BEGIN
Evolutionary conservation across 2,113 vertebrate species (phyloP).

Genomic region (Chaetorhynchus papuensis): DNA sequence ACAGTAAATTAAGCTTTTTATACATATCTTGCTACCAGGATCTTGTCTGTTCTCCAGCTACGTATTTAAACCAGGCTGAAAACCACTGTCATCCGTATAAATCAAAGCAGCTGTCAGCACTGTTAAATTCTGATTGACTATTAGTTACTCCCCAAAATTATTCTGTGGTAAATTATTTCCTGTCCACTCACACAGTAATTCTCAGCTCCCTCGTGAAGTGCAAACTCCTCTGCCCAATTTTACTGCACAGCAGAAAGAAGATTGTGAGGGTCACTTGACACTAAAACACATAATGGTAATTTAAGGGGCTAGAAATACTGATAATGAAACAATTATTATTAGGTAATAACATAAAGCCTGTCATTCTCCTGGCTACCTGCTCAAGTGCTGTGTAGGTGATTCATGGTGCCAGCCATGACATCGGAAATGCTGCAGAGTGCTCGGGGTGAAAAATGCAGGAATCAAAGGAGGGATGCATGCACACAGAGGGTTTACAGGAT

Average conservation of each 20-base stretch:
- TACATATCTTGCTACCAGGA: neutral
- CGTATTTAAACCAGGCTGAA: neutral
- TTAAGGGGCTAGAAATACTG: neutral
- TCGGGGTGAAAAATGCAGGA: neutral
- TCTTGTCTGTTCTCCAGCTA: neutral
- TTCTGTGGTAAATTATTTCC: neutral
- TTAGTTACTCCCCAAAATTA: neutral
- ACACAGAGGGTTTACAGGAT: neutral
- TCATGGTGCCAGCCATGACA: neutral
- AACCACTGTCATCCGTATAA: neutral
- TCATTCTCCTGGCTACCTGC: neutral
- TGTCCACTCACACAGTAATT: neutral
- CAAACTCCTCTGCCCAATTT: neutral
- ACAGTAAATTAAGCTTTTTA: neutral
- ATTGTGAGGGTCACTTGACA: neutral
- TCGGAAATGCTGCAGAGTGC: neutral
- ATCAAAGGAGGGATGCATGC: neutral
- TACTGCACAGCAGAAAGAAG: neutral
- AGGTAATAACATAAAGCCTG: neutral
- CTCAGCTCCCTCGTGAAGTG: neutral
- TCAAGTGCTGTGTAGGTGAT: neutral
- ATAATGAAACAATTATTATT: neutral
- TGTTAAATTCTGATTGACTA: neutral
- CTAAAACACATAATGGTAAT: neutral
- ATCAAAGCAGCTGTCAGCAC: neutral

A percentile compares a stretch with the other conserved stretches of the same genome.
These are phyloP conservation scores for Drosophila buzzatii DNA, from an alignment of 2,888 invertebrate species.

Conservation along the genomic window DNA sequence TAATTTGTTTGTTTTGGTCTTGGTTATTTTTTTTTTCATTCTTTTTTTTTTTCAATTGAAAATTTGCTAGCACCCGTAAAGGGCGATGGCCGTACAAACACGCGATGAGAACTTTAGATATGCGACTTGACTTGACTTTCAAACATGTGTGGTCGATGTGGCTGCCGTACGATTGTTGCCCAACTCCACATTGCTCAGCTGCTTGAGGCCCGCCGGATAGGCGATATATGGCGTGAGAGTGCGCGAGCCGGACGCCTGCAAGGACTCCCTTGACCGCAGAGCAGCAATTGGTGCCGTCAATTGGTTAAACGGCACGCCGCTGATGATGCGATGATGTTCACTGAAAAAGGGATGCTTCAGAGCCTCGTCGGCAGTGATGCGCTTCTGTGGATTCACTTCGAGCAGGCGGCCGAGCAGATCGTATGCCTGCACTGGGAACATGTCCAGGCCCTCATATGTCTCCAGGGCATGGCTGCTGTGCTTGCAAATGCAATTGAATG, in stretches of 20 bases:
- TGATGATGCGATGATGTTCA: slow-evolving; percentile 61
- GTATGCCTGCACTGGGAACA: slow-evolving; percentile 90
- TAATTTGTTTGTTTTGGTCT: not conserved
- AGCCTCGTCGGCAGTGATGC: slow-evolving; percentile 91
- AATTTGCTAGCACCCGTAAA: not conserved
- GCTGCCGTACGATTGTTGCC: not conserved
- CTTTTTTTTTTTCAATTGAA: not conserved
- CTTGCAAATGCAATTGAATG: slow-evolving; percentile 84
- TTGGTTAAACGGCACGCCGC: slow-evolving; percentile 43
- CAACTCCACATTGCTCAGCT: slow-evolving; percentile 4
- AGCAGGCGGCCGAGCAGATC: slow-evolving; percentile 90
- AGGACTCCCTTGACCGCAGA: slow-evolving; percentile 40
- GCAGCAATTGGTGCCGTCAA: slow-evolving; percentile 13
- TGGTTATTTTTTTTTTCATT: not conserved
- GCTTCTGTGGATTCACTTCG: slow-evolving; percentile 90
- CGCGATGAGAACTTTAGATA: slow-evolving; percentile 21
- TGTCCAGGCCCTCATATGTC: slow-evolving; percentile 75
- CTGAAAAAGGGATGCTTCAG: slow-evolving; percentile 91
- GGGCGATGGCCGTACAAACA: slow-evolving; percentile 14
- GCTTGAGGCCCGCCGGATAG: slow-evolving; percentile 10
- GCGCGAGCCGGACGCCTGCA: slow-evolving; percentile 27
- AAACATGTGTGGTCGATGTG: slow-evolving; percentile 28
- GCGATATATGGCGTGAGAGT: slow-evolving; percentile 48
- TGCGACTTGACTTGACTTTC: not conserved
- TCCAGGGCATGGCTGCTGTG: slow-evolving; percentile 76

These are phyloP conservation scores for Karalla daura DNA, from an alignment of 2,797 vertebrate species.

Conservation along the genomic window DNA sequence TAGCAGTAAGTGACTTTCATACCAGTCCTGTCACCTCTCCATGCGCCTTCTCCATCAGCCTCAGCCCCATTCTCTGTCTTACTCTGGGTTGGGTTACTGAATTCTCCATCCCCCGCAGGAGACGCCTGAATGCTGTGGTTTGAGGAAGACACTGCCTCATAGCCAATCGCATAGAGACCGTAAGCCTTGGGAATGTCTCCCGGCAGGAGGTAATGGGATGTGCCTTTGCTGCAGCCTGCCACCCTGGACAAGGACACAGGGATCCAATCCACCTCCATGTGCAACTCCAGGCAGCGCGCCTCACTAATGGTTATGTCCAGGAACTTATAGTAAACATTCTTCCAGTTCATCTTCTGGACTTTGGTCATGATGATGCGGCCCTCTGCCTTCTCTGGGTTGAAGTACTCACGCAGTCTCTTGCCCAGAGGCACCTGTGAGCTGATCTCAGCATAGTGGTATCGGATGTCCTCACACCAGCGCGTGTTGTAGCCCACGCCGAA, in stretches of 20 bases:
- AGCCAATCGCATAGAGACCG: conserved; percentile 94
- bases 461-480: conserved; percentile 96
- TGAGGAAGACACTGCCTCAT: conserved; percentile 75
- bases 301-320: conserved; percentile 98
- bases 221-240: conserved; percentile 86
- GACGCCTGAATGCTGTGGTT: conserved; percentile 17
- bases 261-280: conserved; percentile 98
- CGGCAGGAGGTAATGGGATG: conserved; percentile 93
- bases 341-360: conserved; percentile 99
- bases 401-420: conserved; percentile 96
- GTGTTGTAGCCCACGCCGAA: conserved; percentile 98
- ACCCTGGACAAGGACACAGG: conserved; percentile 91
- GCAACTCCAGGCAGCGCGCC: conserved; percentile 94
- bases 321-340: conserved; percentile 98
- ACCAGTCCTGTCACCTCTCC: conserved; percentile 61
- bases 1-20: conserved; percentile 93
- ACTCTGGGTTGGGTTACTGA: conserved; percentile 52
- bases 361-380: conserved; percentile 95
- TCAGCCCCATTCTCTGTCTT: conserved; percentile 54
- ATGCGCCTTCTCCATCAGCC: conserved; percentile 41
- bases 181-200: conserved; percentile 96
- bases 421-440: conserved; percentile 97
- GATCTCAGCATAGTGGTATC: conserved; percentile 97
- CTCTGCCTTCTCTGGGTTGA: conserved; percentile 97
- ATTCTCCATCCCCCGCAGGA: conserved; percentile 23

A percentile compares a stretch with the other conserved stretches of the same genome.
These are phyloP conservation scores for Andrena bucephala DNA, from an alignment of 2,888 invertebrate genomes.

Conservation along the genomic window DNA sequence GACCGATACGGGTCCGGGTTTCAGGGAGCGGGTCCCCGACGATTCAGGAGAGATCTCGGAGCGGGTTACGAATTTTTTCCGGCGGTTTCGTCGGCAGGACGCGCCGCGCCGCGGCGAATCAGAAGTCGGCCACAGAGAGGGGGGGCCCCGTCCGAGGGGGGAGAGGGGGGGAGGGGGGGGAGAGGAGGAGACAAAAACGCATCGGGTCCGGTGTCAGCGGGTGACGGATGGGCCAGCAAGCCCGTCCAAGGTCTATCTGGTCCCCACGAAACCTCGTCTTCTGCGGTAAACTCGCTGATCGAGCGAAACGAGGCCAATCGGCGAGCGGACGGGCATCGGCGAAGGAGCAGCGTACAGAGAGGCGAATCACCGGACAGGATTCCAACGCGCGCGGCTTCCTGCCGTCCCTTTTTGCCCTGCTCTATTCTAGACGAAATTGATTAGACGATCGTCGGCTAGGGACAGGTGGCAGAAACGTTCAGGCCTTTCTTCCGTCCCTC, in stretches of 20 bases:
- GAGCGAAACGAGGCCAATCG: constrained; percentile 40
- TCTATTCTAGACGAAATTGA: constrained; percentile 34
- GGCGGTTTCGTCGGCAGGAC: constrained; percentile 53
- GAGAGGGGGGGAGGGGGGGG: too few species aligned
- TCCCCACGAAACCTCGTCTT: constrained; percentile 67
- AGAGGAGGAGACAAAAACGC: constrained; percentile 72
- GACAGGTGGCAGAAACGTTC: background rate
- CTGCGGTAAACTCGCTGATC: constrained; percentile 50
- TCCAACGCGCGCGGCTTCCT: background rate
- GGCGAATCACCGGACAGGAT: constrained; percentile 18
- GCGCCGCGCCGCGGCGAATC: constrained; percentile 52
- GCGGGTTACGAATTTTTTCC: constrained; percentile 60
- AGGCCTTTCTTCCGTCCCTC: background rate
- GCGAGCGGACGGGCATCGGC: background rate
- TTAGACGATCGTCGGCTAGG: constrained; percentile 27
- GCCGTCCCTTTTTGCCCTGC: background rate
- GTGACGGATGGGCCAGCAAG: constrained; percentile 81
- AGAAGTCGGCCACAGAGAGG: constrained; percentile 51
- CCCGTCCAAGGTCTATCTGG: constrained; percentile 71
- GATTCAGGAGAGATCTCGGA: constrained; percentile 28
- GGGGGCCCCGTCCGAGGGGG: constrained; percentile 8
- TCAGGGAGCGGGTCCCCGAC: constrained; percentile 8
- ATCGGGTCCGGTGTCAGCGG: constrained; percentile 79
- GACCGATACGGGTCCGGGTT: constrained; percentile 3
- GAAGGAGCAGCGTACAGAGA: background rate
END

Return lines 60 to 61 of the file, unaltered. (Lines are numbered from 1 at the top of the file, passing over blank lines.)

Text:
- bases 461-480: conserved; percentile 96
- TGAGGAAGACACTGCCTCAT: conserved; percentile 75